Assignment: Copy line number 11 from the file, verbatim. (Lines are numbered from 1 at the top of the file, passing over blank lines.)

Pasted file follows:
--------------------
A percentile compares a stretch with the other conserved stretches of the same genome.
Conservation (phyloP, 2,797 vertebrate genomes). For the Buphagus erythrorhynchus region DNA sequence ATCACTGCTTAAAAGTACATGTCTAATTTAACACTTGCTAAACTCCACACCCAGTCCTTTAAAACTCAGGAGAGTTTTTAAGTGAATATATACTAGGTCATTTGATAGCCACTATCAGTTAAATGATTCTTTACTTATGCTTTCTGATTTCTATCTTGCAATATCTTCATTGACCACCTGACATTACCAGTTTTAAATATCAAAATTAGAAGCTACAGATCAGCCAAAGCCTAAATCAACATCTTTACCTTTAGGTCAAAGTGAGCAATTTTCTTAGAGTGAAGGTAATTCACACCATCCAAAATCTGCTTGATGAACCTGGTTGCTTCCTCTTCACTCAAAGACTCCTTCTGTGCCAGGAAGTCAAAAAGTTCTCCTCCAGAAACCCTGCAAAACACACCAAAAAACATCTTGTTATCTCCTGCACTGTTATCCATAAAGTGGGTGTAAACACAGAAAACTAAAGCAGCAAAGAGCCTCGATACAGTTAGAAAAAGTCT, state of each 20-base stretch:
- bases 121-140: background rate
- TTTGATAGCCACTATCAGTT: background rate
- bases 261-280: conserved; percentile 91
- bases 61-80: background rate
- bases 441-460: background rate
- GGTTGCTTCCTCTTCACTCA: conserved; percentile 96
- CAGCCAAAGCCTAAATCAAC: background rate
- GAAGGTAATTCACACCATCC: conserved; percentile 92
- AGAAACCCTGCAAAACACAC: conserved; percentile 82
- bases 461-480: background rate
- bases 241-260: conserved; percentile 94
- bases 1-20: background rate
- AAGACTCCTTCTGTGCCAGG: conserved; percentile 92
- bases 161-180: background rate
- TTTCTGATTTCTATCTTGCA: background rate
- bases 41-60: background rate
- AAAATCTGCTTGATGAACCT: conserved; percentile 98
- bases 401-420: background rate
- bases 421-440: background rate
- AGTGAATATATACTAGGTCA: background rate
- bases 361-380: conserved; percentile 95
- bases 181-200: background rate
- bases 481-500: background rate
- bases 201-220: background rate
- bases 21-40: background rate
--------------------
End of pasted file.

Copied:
- AGAAACCCTGCAAAACACAC: conserved; percentile 82